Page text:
Pseud’s Corner

Steve Hilton in The Spectator:

I saw her as thrillingly anti-establishment; as much of a punk, and as brilliantly British, as Vivienne Westwood, who once impersonated her on the cover of Tatler.

Margaret Thatcher had the virtues most valued in today’s culture: innovation, energy, daring. She was Steve Jobs, Richard Branson, and Lady Gaga all rolled into one — and a thousand times more consequential than any of them. In today’s techno-business jargon, she was the ultimate political disruptor: determined to shake things up, unleash competition, challenge and confront vested interests. To be transformative, being reasonable doesn’t get you very far. In government, it is unreasonableness that improves -people’s lives.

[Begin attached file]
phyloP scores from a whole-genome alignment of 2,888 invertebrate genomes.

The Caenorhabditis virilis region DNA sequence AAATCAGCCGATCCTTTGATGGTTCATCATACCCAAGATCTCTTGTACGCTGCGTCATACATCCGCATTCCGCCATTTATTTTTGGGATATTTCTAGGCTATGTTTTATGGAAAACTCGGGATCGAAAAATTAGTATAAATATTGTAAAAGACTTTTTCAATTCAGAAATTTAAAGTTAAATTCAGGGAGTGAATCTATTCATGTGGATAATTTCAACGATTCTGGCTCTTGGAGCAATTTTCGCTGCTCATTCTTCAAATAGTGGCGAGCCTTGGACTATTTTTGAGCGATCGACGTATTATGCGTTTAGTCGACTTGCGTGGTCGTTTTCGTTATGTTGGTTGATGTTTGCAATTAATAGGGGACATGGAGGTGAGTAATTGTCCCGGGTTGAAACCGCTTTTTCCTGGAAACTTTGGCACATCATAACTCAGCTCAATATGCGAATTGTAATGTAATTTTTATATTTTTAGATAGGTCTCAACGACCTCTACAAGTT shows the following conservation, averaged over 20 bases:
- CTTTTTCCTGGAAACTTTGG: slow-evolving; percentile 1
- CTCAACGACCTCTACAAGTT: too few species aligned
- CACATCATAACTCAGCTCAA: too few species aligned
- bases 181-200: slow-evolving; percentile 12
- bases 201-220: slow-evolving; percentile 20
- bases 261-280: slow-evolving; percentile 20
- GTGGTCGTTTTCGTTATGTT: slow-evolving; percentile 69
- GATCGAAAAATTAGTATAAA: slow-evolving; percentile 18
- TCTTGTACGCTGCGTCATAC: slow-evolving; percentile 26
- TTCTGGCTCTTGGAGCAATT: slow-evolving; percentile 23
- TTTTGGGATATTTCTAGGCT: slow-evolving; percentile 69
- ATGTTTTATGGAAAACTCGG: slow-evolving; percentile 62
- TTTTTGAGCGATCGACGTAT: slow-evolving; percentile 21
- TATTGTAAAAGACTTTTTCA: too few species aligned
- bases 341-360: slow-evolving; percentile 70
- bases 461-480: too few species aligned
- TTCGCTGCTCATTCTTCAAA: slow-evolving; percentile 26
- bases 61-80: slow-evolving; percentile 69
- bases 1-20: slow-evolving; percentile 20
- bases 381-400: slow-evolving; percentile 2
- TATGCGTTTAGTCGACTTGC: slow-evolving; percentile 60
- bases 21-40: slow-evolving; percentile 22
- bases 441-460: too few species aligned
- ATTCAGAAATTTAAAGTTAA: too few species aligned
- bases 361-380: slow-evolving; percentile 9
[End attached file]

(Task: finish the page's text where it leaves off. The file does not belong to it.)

Letter in London Review of Books, 11 April 2013:

I’m indebted to Gerald Smith for his expert take on the health of Henry VIII. I don’t in fact endorse the Whitley-Kramer postulate that Henry was Kell positive and went on to develop McLeod syndrome; I just throw it on the table … 

Hilary Mantel, Budleigh Salterton, Devon.


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Filed under Britain, Conservative family values, Literature, Tories.

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